ab26332 detects proteins containing acetylated lysine residues. The product has been cross-adsorbed against the non-acetylated lysine to remove antibodies that may detect the non-acetylated form of the amino acid.
The application notes include recommended starting dilutions; optimal dilutions/concentrations should be determined by the end user.
ELISA: Use at a concentration of 0.25 µg/ml.
IP: Use 10µg per sample.
WB: Use at a concentration of 1 µg/ml.
Not yet tested in other applications.
Optimal dilutions/concentrations should be determined by the end user.
In the nucleus, DNA is tightly packed into nucleosomes generating an environment which is highly repressive towards DNA processes such as transcription. Acetylation of lysine residues within proteins has emerged as an important mechanism used by cells to overcome this repression. The acetylation of non-histone proteins such as transcription factors, as well as histones appears to be involved in this process. Acetylation may result in structural transitions as well as specific signaling within discrete chromatin domains. The role of acetylation in intracellular signaling has been inferred from the binding of acetylated peptides by the conserved bromodomain. Furthermore, recent findings suggest that bromodomain/acetylated-lysine recognition can serve as a regulatory mechanism in protein-protein interactions in numerous cellular processes such as chromatin remodeling and transcriptional activation.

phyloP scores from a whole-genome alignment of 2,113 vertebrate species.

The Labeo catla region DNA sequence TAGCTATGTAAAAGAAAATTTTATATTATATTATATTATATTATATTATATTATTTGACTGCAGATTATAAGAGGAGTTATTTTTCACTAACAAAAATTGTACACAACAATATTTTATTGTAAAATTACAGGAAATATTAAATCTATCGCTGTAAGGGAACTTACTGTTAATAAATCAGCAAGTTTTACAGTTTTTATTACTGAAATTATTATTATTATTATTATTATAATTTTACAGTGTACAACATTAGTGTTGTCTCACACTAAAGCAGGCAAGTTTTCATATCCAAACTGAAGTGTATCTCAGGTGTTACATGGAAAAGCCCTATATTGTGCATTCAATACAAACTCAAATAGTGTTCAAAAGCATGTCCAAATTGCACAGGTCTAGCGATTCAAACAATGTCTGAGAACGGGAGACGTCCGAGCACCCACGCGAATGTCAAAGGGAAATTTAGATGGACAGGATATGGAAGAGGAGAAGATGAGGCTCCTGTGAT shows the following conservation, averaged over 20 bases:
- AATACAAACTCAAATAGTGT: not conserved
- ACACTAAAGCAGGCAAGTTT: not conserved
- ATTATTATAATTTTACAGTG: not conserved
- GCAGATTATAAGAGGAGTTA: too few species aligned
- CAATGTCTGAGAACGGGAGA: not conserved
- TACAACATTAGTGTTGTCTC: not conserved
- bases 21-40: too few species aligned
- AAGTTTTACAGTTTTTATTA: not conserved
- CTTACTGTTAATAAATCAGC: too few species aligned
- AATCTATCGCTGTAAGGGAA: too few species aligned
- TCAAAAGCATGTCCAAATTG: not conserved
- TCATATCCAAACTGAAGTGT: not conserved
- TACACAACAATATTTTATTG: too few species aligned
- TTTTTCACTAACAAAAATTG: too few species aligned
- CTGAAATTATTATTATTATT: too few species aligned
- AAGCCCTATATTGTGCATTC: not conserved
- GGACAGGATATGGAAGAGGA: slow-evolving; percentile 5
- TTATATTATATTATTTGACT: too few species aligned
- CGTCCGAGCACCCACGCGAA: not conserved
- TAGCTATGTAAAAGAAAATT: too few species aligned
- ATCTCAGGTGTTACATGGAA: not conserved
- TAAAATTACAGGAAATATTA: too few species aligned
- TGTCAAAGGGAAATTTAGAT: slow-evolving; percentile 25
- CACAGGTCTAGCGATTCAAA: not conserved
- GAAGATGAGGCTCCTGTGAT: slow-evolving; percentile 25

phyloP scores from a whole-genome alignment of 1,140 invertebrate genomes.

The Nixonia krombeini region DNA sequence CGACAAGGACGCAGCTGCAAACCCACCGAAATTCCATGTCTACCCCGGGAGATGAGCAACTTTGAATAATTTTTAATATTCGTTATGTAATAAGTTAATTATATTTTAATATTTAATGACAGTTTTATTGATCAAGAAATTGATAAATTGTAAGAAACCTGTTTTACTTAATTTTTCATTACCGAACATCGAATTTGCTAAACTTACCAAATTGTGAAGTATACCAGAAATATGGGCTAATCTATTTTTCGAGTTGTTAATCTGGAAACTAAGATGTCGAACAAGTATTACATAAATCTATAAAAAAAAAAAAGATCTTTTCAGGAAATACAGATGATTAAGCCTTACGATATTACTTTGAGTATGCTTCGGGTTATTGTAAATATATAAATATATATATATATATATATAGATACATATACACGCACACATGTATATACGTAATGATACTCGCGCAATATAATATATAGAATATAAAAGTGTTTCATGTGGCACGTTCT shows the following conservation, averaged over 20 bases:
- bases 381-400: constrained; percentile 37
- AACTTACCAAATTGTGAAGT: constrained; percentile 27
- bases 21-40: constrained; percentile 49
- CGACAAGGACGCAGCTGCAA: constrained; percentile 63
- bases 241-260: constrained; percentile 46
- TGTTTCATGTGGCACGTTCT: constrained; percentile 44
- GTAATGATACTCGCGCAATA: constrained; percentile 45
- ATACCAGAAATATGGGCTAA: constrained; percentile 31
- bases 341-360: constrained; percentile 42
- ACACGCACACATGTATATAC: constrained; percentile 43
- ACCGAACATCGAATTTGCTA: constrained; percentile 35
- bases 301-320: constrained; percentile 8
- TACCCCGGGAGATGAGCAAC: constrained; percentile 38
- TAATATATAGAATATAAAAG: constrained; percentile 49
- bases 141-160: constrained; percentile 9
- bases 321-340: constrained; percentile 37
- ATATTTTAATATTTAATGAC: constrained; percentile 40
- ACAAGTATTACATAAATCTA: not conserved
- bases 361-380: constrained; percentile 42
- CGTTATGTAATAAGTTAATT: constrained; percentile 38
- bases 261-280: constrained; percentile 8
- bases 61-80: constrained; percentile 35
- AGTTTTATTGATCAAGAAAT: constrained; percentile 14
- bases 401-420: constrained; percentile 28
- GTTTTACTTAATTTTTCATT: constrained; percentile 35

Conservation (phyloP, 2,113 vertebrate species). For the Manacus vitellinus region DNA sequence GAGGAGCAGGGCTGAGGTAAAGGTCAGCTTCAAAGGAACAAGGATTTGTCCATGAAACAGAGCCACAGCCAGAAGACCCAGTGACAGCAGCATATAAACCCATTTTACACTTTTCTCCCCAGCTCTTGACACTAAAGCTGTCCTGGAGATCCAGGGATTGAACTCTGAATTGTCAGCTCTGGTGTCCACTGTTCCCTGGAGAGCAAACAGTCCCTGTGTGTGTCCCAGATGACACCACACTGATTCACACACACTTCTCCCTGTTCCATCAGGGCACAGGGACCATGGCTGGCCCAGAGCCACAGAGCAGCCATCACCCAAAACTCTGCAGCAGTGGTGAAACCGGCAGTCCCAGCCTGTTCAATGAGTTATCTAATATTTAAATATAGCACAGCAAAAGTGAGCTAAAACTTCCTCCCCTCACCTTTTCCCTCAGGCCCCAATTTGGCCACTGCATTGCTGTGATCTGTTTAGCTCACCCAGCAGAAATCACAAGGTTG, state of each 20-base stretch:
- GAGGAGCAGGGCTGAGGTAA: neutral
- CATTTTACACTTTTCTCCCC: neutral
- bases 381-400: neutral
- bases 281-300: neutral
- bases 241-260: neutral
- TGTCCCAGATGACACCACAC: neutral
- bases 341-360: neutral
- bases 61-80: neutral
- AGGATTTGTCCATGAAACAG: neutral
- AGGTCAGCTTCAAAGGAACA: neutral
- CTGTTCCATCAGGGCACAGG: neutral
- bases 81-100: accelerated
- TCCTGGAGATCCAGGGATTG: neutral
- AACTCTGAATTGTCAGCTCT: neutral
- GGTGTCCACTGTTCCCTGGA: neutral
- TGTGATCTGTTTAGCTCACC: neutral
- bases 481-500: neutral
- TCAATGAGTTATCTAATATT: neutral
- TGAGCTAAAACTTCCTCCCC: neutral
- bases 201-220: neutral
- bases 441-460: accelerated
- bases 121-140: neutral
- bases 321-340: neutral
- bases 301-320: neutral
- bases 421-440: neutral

The reversible lysine acetylation of histones and non-histone proteins plays a vital role in the regulation of many cellular processes including chromatin dynamics and transcription, gene silencing, cell cycle progression, apoptosis, differentiation, DNA replication, DNA repair, nuclear import, and neuronal repression. More than 20 acetyltransferases and 18 deacetylases have been identified so far, but the mechanistic details of substrate selection and site specificity of these enzymes remain unclear. Over 40 transcription factors and 30 other nuclear, cytoplasmic, bacterial, and viral proteins have been shown to be acetylated in vivo.